Message of Global Christian Forum recognizes brokenness, points to healing only in Christ

By Jim Olang and Timothy Goropevsek |
Group photo of the Global Christian Forum's fourth global gathering in Accra, Ghana.
Group photo of the Global Christian Forum's fourth global gathering in Accra, Ghana. | Comfort Woode/Global Christian Forum

As the Global Christian Forum (GCF) concluded in Ghana this past week, the 250 participants from more than 60 countries and all streams of Christianity sent a message reflecting on their joint experience in Accra, Ghana. They had met from April 16-19 for the fourth GCF global gathering, with part of the program including a day trip to slave castles in Cape Coast where they offered a special service of lamentation.

Commemorating its 25th anniversary this year, the GCF message first highlighted the role the forum has played over the years, saying, “Throughout its existence, the GCF has been a unique space for all major streams of Christianity to be together for encounter and prayer. It is the broadest expression of Christian faith and one that reflects the movement of the majority of churches from the global north to the global south.”

Referring to the theme So That the World May Know, the message said, “We want the world to know and to do so we must live the gospel in unity.”

“The charism of the Global Christian Forum is the sharing of faith stories. These personal stories act as bridges that help us foster mutual respect and embrace diversity by recognising Christ in the other. They help us move beyond a posture of ‘us’ and ‘them.’”

In an interview with Christian Daily International preceding the event, GCF Secretary Rev. Dr. Casely Essamuah acknowledged the various divisions among the more than 45,000 denominations and recognized that there are differences and challenges, historically and today. Yet, GCF’s approach of sharing stories allows conversations to move from the institutional to the personal, which changes the attitudes in people’s hearts and brings them closer together.

“As we begin to share those stories, there are bridges that we are able to cross and walls that we are able to tear down just because we realized that there's a lot of similarity,” he said, adding that “there's a lot that we work with as a result of our ethnicities, as a result of our denominations, as a result of our nations. But when you focus on who you are in Christ and what Christ has done for you, all of sudden you look at that person who is wearing a robe that you're not familiar with and say, oh my goodness, that's a brother!”

During the global gathering, participants also visited the slave castles in Cape Coast where African slaves were shipped to the West, and offered a lamentation service.

Cape Coast visit
GCF participants visited the dungeons underneath the slave castle at Cape Coast where slaves were kept as they waited for ships to take them to the West. | Comfort Woode/Global Christian Forum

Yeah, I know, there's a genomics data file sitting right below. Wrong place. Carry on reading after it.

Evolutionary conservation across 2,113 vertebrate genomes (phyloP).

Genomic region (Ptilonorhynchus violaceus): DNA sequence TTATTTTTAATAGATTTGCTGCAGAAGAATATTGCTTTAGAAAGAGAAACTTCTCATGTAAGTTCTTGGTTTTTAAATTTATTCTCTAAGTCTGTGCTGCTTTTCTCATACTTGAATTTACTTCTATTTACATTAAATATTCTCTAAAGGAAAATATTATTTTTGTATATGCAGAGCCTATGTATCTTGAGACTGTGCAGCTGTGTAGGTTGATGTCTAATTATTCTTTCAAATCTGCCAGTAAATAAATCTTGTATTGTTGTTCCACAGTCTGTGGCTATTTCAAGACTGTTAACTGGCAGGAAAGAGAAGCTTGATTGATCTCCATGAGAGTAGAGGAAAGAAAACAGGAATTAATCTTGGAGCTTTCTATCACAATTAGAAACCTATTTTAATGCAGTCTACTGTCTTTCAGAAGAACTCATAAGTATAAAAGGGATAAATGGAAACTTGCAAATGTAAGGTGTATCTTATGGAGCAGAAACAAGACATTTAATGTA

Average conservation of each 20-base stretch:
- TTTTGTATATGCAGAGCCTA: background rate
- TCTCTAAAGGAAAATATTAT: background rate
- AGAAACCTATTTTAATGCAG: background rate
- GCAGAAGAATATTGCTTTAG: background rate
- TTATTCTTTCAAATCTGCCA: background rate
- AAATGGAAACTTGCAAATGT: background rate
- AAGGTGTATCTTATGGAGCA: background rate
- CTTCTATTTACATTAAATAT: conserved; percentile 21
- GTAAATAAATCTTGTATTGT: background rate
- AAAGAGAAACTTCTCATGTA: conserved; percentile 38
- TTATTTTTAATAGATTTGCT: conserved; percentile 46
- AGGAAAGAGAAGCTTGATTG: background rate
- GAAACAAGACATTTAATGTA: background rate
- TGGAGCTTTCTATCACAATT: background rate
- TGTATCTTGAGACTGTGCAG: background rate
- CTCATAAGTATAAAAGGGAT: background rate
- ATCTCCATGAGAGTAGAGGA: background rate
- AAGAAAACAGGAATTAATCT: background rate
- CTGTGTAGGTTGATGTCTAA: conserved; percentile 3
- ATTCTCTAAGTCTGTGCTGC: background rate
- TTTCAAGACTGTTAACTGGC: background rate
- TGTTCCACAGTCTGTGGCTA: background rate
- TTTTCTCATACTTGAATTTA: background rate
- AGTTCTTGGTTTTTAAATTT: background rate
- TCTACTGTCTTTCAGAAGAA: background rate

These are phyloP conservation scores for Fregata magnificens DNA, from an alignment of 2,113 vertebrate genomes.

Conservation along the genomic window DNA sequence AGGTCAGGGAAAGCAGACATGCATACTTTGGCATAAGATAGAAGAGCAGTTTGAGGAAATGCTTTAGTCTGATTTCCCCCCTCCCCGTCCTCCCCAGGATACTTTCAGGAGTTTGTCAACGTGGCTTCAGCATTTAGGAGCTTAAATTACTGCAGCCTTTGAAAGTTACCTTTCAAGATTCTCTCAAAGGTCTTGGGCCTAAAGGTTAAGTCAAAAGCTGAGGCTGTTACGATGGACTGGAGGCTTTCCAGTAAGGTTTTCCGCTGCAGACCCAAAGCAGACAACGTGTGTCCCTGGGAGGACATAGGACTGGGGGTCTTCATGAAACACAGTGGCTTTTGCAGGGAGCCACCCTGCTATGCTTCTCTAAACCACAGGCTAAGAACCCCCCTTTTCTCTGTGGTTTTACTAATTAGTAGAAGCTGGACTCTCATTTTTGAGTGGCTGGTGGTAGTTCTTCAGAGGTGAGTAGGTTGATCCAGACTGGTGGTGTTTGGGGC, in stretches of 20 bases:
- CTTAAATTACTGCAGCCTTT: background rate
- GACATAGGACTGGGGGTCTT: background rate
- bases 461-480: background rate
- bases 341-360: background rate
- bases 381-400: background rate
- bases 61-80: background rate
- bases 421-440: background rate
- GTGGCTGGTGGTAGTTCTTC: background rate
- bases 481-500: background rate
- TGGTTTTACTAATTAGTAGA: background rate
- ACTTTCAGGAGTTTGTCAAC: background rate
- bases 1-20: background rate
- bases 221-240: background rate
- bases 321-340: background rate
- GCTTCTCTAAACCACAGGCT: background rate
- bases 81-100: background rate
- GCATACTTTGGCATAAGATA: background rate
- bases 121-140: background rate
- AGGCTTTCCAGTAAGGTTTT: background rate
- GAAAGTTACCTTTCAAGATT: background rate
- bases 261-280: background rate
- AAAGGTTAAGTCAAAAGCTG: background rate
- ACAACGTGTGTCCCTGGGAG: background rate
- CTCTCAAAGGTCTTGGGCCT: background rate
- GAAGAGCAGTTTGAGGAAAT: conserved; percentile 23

The message reiterated some of the reflections, saying “During our time together in Ghana, we walked in the footsteps, on the sweat and blood, of millions of enslaved, dehumanised African men, women, and children at the Cape Coast Castle. We stood in the dark, stifling dungeons, spaces made more horrifying by the presence of a church directly above. Those above invoked blessings for the ships that would forcibly take the captives to the Americas, Caribbean, and Europe as objects of lucrative trade.”

“Sadly, as we continued to share amongst ourselves, we heard stories of continuing dehumanisation across the world today. Where human beings are oppressed and marginalised, there is a failure to recognise the image and likeness of God in one another,” the message continued.

That the historical injustice continues to impact people today was highlighted by Rev. Merlyn Hyde Riley, Vice Moderator of the Central Committee of the World Council of Churches and General Secretary of Jamaica Baptist Union. Preaching at Wesley Cathedral, she echoed Psalm 137 lamenting that, “Many of us in the African diaspora still chant, ‘By the rivers of Babylon there we sat down and there we wept when we remembered Zion. For the wicked carried us away to captivity, required from us a song. How shall we sing the Lord’s song in a strange land?’”

And while the issue of slavery might feel like history from past centuries for many, Rev. Dr. Richard Howell from the Evangelical Church of God in India, shared in his reflection after the visit that the discrimination on the basis of skin colour and gender remain prevalent. One example is his home country India where the caste system still exists.

Pointing to Jesus Christ as the only hope for healing, the GCF message then continued, “As the broken – and yet reconciling - Body of Christ, we can clearly hear the voice of the Shepherd who heals all wounds. Through the testimonies of pain and ever-enduring hope, God is speaking, calling us to deeper conversion and unity.”

And it concluded by referring to the Trinity, saying, “In lamentation, may our hearts be broken by that which breaks God’s heart. In Christ, may we experience healing and reconciliation. And in the Holy Spirit, may we be sent out with boldness and humility, to make God’s transforming Spirit of forgiveness, justice, healing, restoration, grace, and salvation known.”